I have a special relationship to Pizzo delle Segade though I can't decide whether my experience was bad or good. In 2015 we stayed at Chiavenna, north of Lago di Como for our fall vacation. On the second day we escaped forecasted cloudy weather on the Alpine main ridge and drove to Passo San Marco in the Alpi Orobie. We wanted to hike east along the ridgeline of the range. The first summit was Pizzo delle Segade, which we reached barely half an hour after our start. We hiked on towards Monte Fioraro, then descended towards the south when clouds started to develop. After a few hours we returned as it didn't make sense to go on in this weather and after passing Pizzo delle Segade decided to hike back up to the ridge and follow it back to the pass.
The end to a vacation - broken finger to the left
There are two minor summits on that short stretch and as we crossed the first of them, Judith slipped above the steepest section and fell down the south face for some 60m, seemingly unable to stop herself on the steep grass slope. I quickly joined her picking up all the debris of her fall. She was dazed and hurting and we soon realized she had broken her hand. Only her hand I have to add. A long night followed with hospital, x-rays and the realization she would have to be operated on. Thus we broke off the vacation, headed back home and had her hand operated next day. Probably the shortest vacation we ever had...
Pizzo delle Segade is the first named summit east of Passo San Marco, a road pass south of Morbegno in Valtellina / Veltlin. It belongs to the Alpi Orobie Main Ridge but turns out to be only a minor summit. Moreover it is less than 200m higher than the pass and only about 1km to the east of it so that it can be reached in little more than half an hour.
Pizzo delle Segade seen from the Monte Fioraro south slopes
Thus it is rarely climbed for itself but rather as a peak to be bagged on the way to the higher and easily more impressive Monte Fioraro to its north-east. Still, its position on the ridge makes Pizzo delle Segade an excellent lookout peak with wide ranging views towards the Val Massino Alps, the eastern part of the Alpi Orobie as well as the Gringe Range.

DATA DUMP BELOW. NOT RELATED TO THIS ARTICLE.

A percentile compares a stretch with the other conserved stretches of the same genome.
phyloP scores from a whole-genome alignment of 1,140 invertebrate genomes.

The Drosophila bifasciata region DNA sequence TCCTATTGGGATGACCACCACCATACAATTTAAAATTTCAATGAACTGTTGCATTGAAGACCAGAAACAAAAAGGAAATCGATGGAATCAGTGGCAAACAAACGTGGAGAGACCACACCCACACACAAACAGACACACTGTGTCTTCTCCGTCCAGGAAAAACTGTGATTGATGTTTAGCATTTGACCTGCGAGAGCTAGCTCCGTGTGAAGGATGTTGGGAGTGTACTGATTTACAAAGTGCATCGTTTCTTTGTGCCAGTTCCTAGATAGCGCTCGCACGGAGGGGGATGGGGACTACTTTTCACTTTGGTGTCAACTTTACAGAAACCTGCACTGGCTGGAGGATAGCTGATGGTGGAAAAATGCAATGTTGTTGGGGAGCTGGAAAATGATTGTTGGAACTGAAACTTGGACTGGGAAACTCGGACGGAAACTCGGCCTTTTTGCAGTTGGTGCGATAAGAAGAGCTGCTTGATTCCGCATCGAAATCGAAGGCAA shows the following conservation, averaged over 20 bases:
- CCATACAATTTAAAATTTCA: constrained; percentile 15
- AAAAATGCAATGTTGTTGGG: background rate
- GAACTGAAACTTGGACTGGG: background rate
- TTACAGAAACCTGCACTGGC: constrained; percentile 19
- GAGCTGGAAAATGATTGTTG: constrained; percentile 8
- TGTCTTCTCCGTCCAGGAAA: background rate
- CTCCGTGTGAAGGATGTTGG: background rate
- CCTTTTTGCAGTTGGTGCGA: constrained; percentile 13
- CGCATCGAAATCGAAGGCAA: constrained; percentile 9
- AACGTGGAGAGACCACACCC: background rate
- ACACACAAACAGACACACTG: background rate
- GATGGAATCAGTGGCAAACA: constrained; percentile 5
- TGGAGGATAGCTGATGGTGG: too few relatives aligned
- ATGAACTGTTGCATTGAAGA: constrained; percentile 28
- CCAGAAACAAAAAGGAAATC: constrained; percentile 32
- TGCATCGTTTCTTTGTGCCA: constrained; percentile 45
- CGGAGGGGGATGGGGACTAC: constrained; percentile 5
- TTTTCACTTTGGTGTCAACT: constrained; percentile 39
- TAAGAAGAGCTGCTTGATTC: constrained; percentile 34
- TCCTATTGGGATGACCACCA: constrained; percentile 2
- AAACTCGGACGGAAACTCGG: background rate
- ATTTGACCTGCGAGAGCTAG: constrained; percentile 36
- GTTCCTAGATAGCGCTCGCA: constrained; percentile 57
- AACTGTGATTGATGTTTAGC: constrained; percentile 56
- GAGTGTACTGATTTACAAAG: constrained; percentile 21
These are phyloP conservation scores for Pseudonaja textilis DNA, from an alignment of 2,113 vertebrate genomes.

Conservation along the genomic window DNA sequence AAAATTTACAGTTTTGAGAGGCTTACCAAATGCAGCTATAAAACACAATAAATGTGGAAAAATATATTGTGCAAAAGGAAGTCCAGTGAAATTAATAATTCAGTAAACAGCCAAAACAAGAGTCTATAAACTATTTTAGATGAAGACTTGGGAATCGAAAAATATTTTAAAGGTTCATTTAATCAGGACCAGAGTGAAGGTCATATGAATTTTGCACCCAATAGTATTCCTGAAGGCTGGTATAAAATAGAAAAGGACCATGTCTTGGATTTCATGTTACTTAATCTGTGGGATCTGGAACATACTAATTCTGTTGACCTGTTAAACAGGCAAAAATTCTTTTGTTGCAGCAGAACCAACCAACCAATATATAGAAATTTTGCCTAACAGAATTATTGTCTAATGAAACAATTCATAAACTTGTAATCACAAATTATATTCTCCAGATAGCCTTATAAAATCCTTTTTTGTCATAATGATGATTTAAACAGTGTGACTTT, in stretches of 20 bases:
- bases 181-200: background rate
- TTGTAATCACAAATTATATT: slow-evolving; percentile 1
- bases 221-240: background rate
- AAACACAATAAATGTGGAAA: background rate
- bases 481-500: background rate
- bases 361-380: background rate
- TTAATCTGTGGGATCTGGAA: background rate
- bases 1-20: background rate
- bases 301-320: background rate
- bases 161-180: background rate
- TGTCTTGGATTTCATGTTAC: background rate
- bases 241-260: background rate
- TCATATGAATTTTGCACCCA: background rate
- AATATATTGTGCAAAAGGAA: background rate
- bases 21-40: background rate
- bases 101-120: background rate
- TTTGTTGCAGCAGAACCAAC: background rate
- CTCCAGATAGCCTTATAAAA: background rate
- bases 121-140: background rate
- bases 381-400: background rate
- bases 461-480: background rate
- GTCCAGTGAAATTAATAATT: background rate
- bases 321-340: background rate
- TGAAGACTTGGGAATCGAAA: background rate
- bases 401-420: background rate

North of Pizzo delle Segade there is a very impressive saddle, which separates it from the greater bulk of Monte Fioraro. The connecting ridge turns into a knife edge and here the main hiking trail drops down an impressively steep couloir to circumvent a lower Fioraro side summit. A path reminiscent of some of the finest trails in the faraway Julian Alps...
One last comment: it's easy access and good views should make Pizzo delle Segade one hell of a spot to watch (or photograph) sunsets.
Summit Panorama from Pizzo delle Segade towards the Alpi Orobie
Trailhead for Pizzo delle Segade is Passo San Marco.
From Milano take SS36 passing Monza and Lecco along the eastern shore of Lago di Como
After Curcio switch to SS38 into Valtellina / Veltlin
In Morbegno follow the signs for Passo San Marco (SP8)
Alternatively take motorway A4 from Milano to Bergamo
Switch to SS470 to its end at Piazza Brembana
Stay on the road (SP1 / SP8) which leads across Passo San Marco.
All your important summits of the Val Massino Alps
There's no red tape here. Parking is a bit of a problem in the Passo San Marco area. Either come early to take one of the two or three spot on the pass or be creative up and down the road on either side.
When to Climb
Thanks to the short and easy route you should be able to hike or snowshoe Pizzo delle Segade in any season and any conditions. Heading onwards to Monte Fioraro, however, would be restricted to secure and stable conditions.